Hello Ben!

Can we leave a comment with photos, I would be happy to show you our beautiful cows around our dear countryhouse in the middle of nowhere in Belgium, just the dream spot to forget the city and people running all the time…thank you for your sunday blogs!

charliesays:

I’ve found Patmos a bit hit and miss but trying to book anywhere these days I wouldn’t know where to start.

Ben, how amazing, we had exactly the same ‘tipping point’ weekend here in western PA. Sun & balmy breezes, boxwood in bloom and covered with bees! The deer have already been munching on the tulips. I tried to make up for lost time, having let last winter arrive without properly cleaning up the garden. Sunday I hauled off 4 barrowsful of plant & tree debris to the wooded area down the hill. In the process, I managed to stick myself but good, right through my gloves, on a hawthorne branch buried in the debris. This morning I paid a visit to the Urgent Care Center, with a painfully red & swollen hand. Massive doses of antibiotics ensued, and I was cautioned to watch out for symptoms of spread of infection due to the proximity of the puncture to the tendon sheath of my left hand, which could be a conduit to carry the poison right up my arm. Did I mention that hawthorne tree is being evicted? As soon as I can manage it, there will be a lovely flowering dogwood where there used to be a thorn factory.

Which is the magazine that will feature your garden? I will have to order a copy online, as I don’t suppose it will be on newsstands in the U.S.? I too am looking forward to blissful pix from your annual Italian vacation/house-hunting trip. Even if you don’t find a purchase-worthy abode, think of the fun you’ll have poking about private homes!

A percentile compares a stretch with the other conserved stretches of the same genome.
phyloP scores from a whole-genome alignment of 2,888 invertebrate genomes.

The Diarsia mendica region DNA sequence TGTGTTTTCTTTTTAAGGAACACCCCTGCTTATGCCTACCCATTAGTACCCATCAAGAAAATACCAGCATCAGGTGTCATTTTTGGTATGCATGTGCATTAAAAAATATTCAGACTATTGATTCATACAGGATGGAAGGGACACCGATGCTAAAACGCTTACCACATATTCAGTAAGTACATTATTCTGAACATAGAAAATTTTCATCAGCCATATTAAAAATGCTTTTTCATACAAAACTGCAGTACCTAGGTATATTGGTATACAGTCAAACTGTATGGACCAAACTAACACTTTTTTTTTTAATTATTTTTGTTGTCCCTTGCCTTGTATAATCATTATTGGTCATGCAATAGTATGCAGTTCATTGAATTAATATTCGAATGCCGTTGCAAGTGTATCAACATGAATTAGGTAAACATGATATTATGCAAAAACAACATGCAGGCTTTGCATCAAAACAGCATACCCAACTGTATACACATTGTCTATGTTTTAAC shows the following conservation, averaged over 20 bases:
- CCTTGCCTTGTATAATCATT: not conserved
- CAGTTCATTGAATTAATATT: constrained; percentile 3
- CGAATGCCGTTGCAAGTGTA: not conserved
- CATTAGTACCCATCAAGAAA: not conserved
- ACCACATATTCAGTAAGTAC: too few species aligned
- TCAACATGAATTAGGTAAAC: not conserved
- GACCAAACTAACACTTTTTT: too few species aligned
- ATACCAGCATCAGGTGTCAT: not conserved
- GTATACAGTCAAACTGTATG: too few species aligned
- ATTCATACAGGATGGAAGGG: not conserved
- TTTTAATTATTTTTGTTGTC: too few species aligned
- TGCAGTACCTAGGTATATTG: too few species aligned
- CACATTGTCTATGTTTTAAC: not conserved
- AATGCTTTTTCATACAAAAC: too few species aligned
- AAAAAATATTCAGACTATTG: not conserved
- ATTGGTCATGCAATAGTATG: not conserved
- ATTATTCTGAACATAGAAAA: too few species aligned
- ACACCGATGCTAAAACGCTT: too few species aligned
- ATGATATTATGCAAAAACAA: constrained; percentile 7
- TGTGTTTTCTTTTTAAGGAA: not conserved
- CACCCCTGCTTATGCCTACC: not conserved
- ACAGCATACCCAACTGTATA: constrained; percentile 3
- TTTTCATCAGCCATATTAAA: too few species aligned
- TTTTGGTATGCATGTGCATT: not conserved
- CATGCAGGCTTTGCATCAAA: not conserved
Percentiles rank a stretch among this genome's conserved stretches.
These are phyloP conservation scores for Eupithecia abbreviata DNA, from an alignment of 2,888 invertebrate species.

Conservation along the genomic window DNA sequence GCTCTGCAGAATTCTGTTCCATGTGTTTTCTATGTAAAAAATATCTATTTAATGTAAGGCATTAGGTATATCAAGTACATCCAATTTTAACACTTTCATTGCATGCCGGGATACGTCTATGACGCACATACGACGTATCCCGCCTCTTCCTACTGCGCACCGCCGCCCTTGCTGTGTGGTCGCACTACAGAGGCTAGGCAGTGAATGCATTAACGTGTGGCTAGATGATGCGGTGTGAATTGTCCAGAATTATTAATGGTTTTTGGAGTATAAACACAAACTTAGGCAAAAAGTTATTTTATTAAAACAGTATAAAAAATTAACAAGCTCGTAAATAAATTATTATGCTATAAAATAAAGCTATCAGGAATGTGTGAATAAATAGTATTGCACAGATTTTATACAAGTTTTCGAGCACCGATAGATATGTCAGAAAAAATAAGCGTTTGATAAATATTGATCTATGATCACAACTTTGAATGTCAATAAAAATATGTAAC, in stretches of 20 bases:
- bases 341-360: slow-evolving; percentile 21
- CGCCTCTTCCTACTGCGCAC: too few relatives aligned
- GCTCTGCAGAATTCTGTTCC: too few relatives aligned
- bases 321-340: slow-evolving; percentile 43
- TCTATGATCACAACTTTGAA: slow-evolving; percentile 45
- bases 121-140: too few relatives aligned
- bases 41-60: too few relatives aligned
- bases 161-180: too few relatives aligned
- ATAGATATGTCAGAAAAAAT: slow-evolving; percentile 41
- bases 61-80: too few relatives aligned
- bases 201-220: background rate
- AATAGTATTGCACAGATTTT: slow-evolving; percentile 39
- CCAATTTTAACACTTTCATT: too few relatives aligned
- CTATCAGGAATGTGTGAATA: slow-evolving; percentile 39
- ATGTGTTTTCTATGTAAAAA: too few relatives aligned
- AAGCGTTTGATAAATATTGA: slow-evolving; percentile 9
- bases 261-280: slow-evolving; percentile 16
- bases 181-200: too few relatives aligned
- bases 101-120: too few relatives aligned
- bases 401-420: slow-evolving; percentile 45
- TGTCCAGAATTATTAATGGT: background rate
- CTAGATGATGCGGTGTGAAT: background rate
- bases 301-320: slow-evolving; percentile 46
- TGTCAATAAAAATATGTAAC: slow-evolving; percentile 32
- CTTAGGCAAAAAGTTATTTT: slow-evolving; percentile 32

Diane

Bensays:

Diane – that is a bad story! Feel better. Gardens Illustrated. But it comes out in a year from now, so don’t hold your breath!

Jagnansays:

I, too, would have bought the charming pair of stools without having the remotest idea of where I would put them. I am sure they were calling your name – you just answered the call.

Bensays:

I did 😉

Brandplanssays:

I’m with EBG – the Umbrian country around Perugia is heaven. Harder to get to than Tuscany, which has saved it from being colonised by the SW6 and SW11 crowd, but still possible if you can cope with Ryanair.

There’s also the most perfect small hotel in the world there, but I love it so much I’ll keep the details to myself unless you invite me to stay in Dorset first.